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Ralph Wiggum

Checking Tranny Fluid

21 posts in this topic

I've noticed a small bit of what I think is tranny fluid under my fiancee's car the past few days, so I figure I should check the level. I've heard several differing opinions over the years on how the level should be checked, so I thought I'd pose the question here.

The car is a 1999 Olds Cutlass with the 3100 motor, automatic transmission.

Thanks!

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I think Airjer will be able to tell exact procedure, but I would say warm car up to operating temps and check while eng. is at idle and in park. I know some models, you used to have to check in neutral, but I have not run into that for some time now. Some late model vehicles do not even have trans dip stick anymore.

It is always a good thing to check trans fluid level. It could be cooler line fitting leaking and in need of tightening (I have seen this on some models this time of year), that or a pan gasket or some seal.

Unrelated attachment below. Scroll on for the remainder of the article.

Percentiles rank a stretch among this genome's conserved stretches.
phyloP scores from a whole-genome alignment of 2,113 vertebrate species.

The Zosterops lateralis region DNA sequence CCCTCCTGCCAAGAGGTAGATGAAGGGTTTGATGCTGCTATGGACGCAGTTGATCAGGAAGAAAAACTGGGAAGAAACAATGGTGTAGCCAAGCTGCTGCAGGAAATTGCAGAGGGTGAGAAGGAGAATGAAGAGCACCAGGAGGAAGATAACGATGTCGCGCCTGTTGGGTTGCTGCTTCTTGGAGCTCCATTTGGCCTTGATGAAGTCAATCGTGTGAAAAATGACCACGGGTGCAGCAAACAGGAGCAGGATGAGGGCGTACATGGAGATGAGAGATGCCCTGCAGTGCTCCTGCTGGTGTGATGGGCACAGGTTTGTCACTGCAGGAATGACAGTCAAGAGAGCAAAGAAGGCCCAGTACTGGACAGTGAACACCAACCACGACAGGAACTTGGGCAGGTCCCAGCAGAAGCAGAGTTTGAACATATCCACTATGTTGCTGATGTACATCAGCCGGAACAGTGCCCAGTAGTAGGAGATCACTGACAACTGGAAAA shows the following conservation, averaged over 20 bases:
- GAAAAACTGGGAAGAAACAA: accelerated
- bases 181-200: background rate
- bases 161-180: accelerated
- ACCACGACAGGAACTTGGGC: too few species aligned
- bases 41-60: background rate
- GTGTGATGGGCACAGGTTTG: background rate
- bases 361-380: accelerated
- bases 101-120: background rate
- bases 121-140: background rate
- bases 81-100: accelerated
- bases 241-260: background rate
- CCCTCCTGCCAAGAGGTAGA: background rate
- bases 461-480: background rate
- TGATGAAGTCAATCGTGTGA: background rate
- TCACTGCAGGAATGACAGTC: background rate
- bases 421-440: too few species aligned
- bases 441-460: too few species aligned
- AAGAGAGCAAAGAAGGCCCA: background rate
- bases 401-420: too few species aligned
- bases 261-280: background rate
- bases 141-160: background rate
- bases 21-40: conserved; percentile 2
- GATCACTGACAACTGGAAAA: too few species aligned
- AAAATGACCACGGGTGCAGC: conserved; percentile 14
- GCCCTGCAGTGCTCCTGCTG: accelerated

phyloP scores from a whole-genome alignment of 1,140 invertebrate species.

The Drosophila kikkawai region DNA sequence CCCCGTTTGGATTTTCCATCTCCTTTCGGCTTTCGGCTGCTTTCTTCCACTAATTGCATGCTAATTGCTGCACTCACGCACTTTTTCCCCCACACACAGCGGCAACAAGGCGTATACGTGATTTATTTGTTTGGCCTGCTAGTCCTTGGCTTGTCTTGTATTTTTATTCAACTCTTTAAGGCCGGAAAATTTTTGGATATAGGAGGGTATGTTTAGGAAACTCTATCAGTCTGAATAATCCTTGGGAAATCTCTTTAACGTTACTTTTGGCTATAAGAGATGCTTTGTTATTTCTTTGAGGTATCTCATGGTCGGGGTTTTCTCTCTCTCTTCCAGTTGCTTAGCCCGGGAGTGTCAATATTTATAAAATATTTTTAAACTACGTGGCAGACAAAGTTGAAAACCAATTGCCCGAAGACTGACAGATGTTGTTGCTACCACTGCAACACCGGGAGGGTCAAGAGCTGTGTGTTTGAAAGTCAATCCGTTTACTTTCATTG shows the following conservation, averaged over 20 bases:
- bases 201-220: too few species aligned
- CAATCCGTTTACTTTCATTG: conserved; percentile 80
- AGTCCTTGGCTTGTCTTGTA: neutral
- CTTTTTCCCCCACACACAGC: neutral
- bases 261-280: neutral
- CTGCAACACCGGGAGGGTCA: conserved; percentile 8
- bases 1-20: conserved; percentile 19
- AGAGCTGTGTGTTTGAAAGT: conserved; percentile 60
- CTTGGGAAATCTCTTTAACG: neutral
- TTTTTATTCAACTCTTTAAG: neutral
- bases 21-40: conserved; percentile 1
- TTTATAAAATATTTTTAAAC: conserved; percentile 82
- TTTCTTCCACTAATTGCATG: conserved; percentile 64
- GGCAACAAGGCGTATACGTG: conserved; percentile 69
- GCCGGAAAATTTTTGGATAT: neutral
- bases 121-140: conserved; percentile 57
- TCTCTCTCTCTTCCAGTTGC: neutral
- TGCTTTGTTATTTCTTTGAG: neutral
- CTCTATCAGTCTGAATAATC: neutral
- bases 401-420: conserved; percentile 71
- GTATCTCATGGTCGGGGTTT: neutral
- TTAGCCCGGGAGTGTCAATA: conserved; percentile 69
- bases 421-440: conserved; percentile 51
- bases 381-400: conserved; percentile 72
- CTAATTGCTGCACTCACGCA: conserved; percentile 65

Or it could possibly be a power steering fluid leak. A line, pump or rack bellow seal. I would also check power steering fluid level.

Good luck!

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Yup! If it has a dipstick get it up to operating temp, make sure vehicle is level, and check in park.

If there is not a dipstick the vehicle needs to be jacked up and supported safely on all for corners so that the vehicle is level. Bring the vehicle up to operating temp, and remove the brass plug on the right side towards the end of the housing. If fluid comes out then your fine if nothing comes out remove the red fill plug on the top side of the trans and fill until fluid comes out. Replace the plug and lower the vehicle.